How to cool a smartphone
NUST MISIS scientists have developed composites that conduct heat many times better than their counterparts and are even subject to simple and cheap processing. By using the newly obtained technology in modern electronics, it is possible to solve the problem of PCB overheating. The research results were published in the Journal of Alloys and Compounds.
Electronics can overheat, freezing up, automatically restarting, etc., but this is only the visible part of the problem. With regular overheating, a device simply degrades as elevated temperatures are always dangerous for its inner components. Often, overheating is manifested by regular "freezes" after launching the gadget, or worse, by a blue screen or an unexpected shutdown. Computer and smartphone processors and video cards are the most sensitive to temperature rises, as high temperatures reduce the time of their stable operation. Although modern devices are automatically turned off when a critical temperature is reached, a more normal increase in temperature leads to processor errors and even the chip's breakdown.
To solve this problem, NUST MISIS scientists have proposed a universal method for producing cheap, light composites with high thermal conductivity and profound mechanical properties.
"A material that conducts heat well and doesn't conduct electric current and thus has a polymer base, is potentially cheaper than common analogues in the cycle of production and processing, so that has become our aim," said Dmitry Muratov, one of the study's authors, and senior researcher at the NUST MISIS Department for Functional Nanosystems and High-Temperature Materials.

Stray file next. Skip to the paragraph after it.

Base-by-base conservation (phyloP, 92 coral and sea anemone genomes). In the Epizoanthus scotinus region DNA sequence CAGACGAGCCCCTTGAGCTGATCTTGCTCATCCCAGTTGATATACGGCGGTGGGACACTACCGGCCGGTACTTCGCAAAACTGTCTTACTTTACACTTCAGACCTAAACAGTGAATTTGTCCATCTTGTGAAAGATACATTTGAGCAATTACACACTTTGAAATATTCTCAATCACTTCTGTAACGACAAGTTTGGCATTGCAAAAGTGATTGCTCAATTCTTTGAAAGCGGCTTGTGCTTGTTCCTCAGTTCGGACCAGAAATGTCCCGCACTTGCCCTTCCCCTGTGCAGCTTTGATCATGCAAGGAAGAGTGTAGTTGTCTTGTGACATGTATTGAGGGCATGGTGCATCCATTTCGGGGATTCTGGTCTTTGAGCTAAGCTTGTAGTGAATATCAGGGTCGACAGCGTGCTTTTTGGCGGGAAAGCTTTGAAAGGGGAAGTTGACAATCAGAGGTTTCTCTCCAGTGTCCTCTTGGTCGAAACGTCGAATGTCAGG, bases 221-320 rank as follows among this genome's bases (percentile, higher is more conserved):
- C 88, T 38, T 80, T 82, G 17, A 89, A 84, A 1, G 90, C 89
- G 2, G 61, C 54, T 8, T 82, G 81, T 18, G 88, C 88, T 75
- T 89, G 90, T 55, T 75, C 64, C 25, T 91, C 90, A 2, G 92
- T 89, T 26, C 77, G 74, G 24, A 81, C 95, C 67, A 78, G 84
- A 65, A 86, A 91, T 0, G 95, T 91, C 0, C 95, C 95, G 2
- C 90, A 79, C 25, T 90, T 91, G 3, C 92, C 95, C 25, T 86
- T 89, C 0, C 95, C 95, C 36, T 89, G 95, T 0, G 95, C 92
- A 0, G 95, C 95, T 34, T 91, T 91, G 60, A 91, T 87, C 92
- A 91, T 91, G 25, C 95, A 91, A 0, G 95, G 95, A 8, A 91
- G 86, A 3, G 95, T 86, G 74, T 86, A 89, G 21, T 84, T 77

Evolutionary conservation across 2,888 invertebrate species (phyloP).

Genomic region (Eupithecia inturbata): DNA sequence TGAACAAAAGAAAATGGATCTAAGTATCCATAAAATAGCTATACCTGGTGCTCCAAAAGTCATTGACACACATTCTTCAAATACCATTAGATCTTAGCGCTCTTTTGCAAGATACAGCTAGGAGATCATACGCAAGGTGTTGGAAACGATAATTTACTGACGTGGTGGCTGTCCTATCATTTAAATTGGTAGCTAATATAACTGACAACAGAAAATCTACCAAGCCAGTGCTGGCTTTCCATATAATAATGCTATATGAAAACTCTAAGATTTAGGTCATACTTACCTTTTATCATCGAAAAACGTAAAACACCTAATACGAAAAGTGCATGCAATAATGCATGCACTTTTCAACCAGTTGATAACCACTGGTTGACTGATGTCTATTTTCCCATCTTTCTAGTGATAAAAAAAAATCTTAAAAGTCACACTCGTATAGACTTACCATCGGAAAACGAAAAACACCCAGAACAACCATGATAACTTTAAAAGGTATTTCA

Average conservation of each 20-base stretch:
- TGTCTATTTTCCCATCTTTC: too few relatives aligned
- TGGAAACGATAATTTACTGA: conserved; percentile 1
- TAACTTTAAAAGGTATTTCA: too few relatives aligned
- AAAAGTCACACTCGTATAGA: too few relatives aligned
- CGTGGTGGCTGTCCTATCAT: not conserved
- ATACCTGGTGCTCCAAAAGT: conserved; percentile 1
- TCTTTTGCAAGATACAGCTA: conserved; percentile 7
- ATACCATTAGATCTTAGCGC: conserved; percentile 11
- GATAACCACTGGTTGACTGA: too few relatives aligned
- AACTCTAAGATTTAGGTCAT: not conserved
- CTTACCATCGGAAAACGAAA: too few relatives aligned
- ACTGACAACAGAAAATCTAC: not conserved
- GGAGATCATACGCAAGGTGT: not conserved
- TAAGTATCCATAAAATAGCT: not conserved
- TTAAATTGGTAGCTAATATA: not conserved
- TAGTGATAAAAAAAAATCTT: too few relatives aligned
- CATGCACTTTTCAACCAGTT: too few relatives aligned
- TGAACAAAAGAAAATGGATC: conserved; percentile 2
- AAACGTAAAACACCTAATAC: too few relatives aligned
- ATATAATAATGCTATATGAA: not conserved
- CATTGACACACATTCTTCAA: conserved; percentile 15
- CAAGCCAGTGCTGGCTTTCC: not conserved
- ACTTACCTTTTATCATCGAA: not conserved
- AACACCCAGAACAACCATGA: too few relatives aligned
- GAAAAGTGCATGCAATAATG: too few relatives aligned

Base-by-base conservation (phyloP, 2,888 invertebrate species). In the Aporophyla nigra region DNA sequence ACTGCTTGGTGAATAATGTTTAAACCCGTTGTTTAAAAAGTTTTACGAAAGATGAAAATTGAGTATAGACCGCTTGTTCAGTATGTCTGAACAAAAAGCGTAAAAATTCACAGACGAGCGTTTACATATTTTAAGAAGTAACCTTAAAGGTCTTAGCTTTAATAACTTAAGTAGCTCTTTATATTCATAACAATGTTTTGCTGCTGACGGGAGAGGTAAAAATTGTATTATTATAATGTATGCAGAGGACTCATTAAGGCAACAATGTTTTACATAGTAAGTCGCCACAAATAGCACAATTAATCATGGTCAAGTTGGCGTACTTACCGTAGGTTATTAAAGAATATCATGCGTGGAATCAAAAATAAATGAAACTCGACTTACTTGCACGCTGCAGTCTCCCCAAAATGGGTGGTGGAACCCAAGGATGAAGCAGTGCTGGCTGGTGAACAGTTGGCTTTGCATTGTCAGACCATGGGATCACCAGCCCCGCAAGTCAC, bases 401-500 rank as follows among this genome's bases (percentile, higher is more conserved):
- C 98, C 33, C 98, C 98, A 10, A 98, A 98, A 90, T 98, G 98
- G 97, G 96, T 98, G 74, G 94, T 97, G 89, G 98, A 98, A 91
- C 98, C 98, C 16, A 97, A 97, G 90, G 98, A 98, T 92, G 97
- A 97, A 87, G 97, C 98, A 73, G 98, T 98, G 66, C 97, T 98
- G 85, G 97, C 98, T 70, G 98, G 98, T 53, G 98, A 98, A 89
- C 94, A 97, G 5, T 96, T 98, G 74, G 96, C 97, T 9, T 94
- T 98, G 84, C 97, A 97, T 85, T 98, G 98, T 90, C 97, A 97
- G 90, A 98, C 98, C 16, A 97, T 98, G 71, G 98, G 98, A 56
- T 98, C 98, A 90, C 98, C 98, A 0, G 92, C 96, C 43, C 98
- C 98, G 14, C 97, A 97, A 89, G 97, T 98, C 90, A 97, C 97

According to Muratov, the obtained composite is very promising for replacing reinforced layered materials in printed circuit boards or in small electronics' cases where there is noticeable heat generation (for example, diode lamps).
The technology implemented at NUST MISIS implies that high-density polyethylene is used as a polymer basis, and hexagonal boron nitride as a material filler. The research team has developed an optimal combination of processing modes to ensure the filler's desired properties.
"As a result, we have achieved positive results. The work demonstrates the strength of the composite based on polyethylene and boron nitride in the amount of 24 MPa, and its thermal conductivity has become at least two or three times higher than that of fiberglass, which is used in analogue devices," said Dmitry Muratov.
Muratov believes the material can effectively replace fiberglass in modern electronics because it doesn't have corresponding disadvantages of toxic epoxy resins in the composition. Besides the fact that the composite removes heat to the desired extent—about 1W/m*K—it is also easy to recycle.
"The economic benefit of our materials is due to the ease of utilization, while fiberglass is extremely difficult to process because its polymer is made of reactive plastics (epoxy resins) that cannot be reused after curing," said Muratov.
Currently, scientists are collaborating with the University of Nebraska-Lincoln (U.S.) in th synthesis of two-dimensional materials and studies of their properties. They are looking for a way to dramatically increase the thermal conductivity of composites by using materials where high rates have been theoretically justified.
More information: Dmitry S. Muratov et al, Controlling thermal conductivity of high density polyethylene filled with modified hexagonal boron nitride (hBN), Journal of Alloys and Compounds (2017). DOI: 10.1016/j.jallcom.2017.11.234
Provided by National University of Science and Technology MISIS